"We have a responsibility to stand watch over one another, we are watchers, all of us, watchers, guarding against the darkness."
Watchers is an early suspense novel from Koontz, which cemented his career as a best-selling author and competitor in the horror/sci-fi genre Stephen King had already begun to dominate. The premise is clearly imaginative - Travis Cornell has come to believe that he is cursed to a life of love and loss, and he comes across an incredibly intelligent dog in the wilderness of the Santa Barbara mountain range in California. At the same time he feels he and the dog are being tracked by an unnatural, inhuman stalker, which at first he takes to be a mountain lion or something of the sort, but he is soon filled with such a primordial fear that he feels something else is prowling after them. The dog, named Einstein for his human-like intellect, finds ways to communicate his fears to Travis, who has to uncover two mysteries - how did this freakishly smart dog come to be a stray wandering a forest, and what is Einstein so afraid of?
I have mixed feelings towards the only Koontz novel I've yet to read, which may prevent me from delving further into his writing. On the once hand, I soared through it, unable to put down the suspenseful page turner for a few days, and it was quite well-written. There were some lines that were well-crafted enough to bring me to tears while reading, and while that isn't something hard to accomplish with me, I'm surprised at how few authors manage to make me well up. I'd say that this is something from King that Koontz emulates well - I've never read a Stephen King story that didn't elicit a strong emotional response in me, whether a five page short story or the many volumes of The Dark Tower series.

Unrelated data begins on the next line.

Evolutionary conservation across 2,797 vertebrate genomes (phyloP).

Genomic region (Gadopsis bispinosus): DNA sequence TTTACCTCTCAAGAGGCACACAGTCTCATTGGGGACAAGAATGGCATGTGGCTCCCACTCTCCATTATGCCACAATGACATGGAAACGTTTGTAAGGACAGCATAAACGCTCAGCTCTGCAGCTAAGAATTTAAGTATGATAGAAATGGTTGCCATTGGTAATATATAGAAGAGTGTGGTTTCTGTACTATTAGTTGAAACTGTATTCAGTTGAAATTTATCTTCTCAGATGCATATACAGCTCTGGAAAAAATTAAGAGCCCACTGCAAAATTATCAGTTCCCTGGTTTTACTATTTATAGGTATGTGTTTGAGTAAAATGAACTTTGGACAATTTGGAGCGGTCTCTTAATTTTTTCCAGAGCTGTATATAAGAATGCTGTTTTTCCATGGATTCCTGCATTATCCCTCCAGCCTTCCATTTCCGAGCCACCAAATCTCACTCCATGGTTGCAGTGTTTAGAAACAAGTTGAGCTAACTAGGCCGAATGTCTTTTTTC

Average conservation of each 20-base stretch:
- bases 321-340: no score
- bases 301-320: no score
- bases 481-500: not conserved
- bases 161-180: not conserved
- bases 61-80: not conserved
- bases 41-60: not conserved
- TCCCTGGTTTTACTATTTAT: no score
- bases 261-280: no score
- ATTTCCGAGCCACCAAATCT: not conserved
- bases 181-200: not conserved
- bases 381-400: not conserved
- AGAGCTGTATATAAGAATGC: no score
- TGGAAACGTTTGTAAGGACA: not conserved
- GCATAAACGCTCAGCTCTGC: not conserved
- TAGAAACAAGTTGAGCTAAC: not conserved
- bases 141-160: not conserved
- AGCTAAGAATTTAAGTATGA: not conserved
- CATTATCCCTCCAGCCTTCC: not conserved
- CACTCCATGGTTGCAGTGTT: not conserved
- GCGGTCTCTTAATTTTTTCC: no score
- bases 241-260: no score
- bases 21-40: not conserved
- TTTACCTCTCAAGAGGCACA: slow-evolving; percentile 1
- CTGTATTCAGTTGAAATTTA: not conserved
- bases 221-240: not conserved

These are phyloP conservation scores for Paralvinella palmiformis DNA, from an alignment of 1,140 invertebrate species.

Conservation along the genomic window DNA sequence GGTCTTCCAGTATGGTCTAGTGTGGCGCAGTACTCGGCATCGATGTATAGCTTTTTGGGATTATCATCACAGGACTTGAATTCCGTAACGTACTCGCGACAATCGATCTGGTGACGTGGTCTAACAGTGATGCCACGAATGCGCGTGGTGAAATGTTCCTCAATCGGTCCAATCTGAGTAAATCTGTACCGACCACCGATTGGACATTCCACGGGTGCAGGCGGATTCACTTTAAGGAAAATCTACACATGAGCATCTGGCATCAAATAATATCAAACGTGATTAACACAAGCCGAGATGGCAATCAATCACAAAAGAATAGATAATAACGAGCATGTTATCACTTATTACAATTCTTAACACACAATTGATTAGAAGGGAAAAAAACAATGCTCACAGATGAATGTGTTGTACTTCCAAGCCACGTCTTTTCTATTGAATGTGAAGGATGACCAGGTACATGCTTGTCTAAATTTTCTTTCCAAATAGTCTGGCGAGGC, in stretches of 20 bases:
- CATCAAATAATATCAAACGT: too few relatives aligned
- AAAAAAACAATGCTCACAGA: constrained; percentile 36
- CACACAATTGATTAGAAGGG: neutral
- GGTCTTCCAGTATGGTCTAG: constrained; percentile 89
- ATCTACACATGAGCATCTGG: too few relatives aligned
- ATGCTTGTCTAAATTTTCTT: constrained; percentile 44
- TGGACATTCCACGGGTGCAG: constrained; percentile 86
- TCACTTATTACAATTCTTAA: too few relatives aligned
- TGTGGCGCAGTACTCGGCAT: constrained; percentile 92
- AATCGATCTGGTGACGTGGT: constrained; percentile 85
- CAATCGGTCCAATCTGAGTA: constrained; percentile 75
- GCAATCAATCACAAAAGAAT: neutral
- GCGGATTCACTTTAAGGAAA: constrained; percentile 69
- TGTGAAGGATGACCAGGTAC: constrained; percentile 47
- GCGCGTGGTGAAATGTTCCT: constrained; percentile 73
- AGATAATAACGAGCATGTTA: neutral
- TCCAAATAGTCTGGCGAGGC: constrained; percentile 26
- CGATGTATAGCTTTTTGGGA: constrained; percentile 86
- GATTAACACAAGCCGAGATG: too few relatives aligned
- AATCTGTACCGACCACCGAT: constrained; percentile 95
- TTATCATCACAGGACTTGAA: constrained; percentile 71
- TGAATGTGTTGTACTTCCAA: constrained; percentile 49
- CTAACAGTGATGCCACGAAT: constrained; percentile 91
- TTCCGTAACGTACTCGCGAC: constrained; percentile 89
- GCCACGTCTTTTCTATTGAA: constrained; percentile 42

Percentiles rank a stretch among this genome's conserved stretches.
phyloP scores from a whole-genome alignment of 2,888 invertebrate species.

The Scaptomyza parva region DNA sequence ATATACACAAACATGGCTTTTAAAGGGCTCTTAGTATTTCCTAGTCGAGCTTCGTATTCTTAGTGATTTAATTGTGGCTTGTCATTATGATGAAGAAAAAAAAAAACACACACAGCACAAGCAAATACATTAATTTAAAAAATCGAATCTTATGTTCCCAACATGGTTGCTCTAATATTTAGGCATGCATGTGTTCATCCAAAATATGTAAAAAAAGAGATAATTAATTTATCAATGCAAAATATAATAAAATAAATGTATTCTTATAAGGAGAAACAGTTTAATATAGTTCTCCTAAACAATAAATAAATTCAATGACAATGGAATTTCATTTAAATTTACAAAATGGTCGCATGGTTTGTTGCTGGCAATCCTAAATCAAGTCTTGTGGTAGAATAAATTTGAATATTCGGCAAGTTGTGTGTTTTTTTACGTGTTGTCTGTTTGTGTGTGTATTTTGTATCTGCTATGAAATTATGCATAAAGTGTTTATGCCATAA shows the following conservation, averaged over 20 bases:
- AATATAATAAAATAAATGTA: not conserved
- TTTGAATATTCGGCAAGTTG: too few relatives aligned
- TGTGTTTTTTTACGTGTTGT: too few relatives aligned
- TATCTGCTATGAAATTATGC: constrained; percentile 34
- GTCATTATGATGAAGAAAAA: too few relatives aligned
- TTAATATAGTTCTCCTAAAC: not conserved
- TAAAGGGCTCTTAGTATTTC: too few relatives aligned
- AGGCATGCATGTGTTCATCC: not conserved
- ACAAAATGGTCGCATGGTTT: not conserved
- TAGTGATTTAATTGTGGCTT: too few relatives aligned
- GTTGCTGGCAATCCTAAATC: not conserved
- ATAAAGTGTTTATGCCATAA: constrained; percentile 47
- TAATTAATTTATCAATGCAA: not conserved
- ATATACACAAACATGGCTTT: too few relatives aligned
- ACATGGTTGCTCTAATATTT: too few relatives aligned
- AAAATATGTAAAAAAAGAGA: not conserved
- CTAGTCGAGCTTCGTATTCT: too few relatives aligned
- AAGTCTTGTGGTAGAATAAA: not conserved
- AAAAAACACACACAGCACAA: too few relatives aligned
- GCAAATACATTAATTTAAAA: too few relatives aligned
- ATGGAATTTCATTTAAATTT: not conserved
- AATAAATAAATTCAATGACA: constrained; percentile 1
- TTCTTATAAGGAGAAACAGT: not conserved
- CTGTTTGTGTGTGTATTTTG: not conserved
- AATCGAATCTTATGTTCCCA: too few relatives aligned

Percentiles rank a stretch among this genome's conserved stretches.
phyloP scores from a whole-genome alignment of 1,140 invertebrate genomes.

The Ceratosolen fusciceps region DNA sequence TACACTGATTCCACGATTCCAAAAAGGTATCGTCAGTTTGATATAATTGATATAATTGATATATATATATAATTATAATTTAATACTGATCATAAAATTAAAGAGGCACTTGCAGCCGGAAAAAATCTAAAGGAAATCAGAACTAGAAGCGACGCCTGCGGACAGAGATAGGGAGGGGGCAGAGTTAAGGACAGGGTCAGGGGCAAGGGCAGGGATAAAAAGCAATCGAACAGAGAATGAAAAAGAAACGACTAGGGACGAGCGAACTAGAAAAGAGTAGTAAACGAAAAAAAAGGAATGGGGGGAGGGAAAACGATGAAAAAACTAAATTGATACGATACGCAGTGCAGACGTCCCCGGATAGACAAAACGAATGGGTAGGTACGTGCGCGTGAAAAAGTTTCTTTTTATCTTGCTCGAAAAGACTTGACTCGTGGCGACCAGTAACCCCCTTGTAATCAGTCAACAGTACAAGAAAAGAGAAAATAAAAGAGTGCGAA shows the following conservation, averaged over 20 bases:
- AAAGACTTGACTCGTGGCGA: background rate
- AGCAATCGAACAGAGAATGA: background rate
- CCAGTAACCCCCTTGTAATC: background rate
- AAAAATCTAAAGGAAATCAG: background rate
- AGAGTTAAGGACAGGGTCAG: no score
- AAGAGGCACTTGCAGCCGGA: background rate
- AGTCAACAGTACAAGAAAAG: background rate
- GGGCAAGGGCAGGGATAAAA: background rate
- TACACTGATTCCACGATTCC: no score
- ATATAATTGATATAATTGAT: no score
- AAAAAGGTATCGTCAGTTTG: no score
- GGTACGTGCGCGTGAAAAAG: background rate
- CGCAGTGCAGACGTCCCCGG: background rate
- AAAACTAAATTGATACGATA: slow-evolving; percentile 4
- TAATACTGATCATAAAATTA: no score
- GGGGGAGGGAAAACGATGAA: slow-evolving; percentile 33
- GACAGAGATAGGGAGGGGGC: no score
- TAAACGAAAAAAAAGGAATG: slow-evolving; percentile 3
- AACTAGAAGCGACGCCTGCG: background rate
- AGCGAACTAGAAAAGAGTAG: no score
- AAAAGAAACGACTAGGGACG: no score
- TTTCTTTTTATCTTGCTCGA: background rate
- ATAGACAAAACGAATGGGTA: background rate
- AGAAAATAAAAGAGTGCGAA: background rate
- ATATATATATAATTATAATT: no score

On the other hand, I wasn't a huge fan of the story's heros. In fact, I was so much more intrigued by the "villains" that I ended up rooting for them. Travis' character has an interesting backstory, I'll admit that much. He lost everyone he ever loved and it makes him wary of getting close even to the stray dog he finds. Travis comes to form a relationship with Nora - a shut-in who was until recently abused and hidden from the world by her aunt, an old maid and her caregiver. Again, Travis is afraid that she will be hurt if she is incorporated into his cursed existence. It's all very interesting, but it doesn't go anywhere, except in a Disney "and they lived happily ever after" sense. Koontz has Travis and Nora fall in love and get over their individual fears and enjoy life with their dog and a baby on the way. King would have Nora, the dog and the baby die in the fire for the emotional effect. Maybe it's not a fair comparison, but by the end of the book, the heroes were so predictable and one-dimensional that I really wanted the Outsider or Vince Nasco to tear them to tiny pieces.
I really don't want to give any spoilers about the Outsider, because he/it is a very compelling adversary that is quite incorporeal and undefined for a good portion of the book. Nope, I won't tell you a thing about him. Vince Nasco, however, is possibly my favourite thing about Watchers, and definitely worth promoting in this review. He's a really good hit-man, but way on the delusional side. Every time he kills someone, he takes in their energy to make him stronger, and with a few more kills, maybe even the murder of a baby or unborn fetus, he will become invincible! It sounds messed up, but trust me - you will love this villain. He's a ton of fun.